If you’re trying to increase your veggies and fruit consumption to the daily recommended quote, you probably know juicing is the easiest way to accomplish this. Juicing allows you to have more of the immune-boosting nutrients found in fresh fruits and vegetables, which would otherwise be difficult to eat. Many nutritionists agree that incorporating raw, plant-based foods in your diet can remarkably improve your health and help stave off chronic diseases, such as diabetes.
Sadly however, a lot of people view juicing as just another health fad. For almost every argument in support of the practice, you will find varied differing opinions. But many of these opinions are myths, and none of them should discourage you from having your daily dose of freshness. Let’s go ahead and debunk some of the most common myths about juicing:
“The juice has no fiber”
This is one of the most common arguments against juicing, but it’s far from accurate. Vegetables and fruits typically contain two types of fibers: insoluble fibers and soluble fibers. During the juicing process, most of the insoluble fiber is extracted, while the insoluble fiber remains as pulp. This insoluble fiber is indigestible, but it helps clean up your gut as it passes through.
What we’re however more interested in with the juice is the soluble fiber, which acts as an excellent prebiotic for the growth of good bacteria in the gut. There are other ways of getting this insoluble fiber, such as eating fruits whole or making smoothies. Whole grains and legumes are other good sources of dietary fiber, so juicing should not be interpreted as not having any fiber at all in your diet. Also, some juicers retain more fiber than others, so you may want to check out juicer reviews on http://www.juicercruiser.com/ to find the best on for your needs.
“There’s too much sugar in juice”
Well, that sounds like a gross generalization. The truth about juicing is that it all depends on what you’re juicing. If you only juice the sweet fruits, then sugar is what you get. Experts recommend a 4:1 ratio or 80/20 mix of vegetables and fruits. Most fruits indeed contain sugar in the form of fructose, which can be problematic for people needing to control their blood sugar levels. Vegetables on the other hand are very low on sugar and high on beneficial compounds such as iron, magnesium, and sodium.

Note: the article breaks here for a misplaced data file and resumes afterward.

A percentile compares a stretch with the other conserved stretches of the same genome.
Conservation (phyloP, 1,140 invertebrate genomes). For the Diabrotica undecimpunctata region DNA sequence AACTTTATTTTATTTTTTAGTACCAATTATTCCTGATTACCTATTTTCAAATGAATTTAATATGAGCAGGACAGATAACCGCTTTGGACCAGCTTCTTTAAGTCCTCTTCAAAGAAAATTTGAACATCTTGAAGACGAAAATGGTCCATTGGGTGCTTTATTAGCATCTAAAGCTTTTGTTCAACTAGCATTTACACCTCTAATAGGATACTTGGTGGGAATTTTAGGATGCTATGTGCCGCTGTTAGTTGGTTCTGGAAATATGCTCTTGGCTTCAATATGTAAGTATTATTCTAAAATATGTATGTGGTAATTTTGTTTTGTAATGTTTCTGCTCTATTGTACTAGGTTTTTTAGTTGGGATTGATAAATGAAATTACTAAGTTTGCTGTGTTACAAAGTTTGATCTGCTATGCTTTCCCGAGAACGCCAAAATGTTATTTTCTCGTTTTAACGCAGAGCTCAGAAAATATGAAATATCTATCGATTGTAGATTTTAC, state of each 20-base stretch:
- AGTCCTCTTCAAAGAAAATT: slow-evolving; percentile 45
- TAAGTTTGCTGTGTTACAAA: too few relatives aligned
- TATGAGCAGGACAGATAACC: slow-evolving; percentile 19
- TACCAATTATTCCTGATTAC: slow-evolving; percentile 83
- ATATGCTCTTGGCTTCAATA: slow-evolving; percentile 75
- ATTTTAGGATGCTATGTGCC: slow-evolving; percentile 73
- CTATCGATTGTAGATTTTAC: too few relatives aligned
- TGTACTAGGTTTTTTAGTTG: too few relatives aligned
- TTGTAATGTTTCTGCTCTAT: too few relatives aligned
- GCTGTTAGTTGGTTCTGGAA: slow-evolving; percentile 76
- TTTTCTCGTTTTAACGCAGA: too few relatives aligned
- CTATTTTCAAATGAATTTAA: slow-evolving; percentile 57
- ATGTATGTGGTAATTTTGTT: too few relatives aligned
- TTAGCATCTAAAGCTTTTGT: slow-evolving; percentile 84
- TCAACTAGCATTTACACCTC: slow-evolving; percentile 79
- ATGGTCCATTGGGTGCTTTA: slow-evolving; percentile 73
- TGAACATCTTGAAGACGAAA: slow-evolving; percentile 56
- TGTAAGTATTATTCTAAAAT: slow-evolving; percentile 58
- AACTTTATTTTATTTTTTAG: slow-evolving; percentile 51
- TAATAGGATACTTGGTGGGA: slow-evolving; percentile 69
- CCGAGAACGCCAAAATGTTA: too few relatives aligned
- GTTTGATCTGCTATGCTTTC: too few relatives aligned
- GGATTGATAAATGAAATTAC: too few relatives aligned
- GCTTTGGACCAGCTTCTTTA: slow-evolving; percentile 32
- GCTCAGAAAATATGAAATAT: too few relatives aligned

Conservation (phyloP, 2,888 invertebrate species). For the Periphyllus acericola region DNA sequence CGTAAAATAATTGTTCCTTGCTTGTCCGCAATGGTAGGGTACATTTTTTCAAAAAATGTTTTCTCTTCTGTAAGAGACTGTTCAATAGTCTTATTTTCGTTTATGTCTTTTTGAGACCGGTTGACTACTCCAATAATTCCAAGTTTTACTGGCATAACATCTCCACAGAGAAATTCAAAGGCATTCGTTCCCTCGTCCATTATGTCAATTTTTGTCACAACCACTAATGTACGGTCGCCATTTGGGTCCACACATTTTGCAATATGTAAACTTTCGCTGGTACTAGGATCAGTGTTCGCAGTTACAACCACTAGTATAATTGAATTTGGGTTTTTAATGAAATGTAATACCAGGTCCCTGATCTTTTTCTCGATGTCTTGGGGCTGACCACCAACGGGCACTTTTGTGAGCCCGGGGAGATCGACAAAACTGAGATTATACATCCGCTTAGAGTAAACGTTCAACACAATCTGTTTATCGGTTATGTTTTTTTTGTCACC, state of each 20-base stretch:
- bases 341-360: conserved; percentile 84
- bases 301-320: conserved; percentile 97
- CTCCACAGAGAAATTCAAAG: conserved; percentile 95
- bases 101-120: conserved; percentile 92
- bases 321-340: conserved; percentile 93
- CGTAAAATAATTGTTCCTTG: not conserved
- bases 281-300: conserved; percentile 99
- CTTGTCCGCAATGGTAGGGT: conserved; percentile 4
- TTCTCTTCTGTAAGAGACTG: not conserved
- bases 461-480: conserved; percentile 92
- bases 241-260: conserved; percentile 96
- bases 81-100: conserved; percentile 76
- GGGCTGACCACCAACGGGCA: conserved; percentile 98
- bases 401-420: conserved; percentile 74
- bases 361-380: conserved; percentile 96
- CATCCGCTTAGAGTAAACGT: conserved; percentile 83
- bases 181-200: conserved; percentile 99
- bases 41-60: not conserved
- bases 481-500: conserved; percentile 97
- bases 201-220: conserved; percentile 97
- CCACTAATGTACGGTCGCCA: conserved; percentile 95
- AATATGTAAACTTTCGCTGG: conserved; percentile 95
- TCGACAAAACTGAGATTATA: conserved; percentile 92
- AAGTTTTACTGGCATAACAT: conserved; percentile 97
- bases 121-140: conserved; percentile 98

So if it’s sugar content you’re worried about, it’s best to make your juice in the right proportions. The essence of juicing is, after all, to make available the nutrients you would find hard to consume in the original raw form. Fruits are easier to eat whole, and can also be used to make smoothies to preserve fiber content.
Juice does not detox the body
This is true to some extent, because the body handles the detoxing process naturally. However, this does not mean that there’s nothing you can do to improve the process. Adding more cruciferous vegetables is one of the recommended steps to take. Cabbage, cauliflower, broccoli, Brussels Spouts, Kale, etc. are known to contain phytonutrients that help in the production of the enzymes responsible for detoxification. When you eat or juice and drink up these, you’re enhancing your body’s ability to remove toxins. Juicing has the advantage that it’s easier to take in more of these essential nutrients.
“Juices can be contaminated with bacteria”
There have been many reports f contaminated bottled juice which is particularly dangerous for kids, pregnant women, and people with weakened immune systems. This may partly be attributed to the environment the juice is made in; equipment in mass production facilities can easily get contaminated. If you make your juice at home, however, there are a number of precautions you can take to ensure your juice remains cleans.
The first precaution against contamination is to ensure the juicer clean before using. So you may want to choose a nice juice that’s easy to clean. The second precaution is to make sure your hands are clean when handling the fruits and veggies. You might be shocked to know just how much germs or bacteria dirty hands harbor. Thirdly, always wash your veggies and fruits thoroughly with clean running water. Peeling fruits also helps to remove pesticides and other toxins.
“Juicing has no proven health benefits”
More and more research studies continue to show the benefits of adding some freshly pressed juice in your diet. For example, drinking beet root juice is now widely accepted as an excellent way to improve endurance during training. So if you easily get tired during your workouts, now you know what to do. Additionally, you will find many countless success stories of people who have used juice to “reboot” their digestive systems, lose weight, and feel much healthier and happier overall.
Keep in mind also that many nutrition experts recommend eating vegetables raw instead of cooking them whenever possible. But you can only imagine trying to chew up mounds of cabbage or kale leaves and swallowing without a problem. Let’s face it—without a way to juice these vegetables, very few people would happily stuff them down their throats.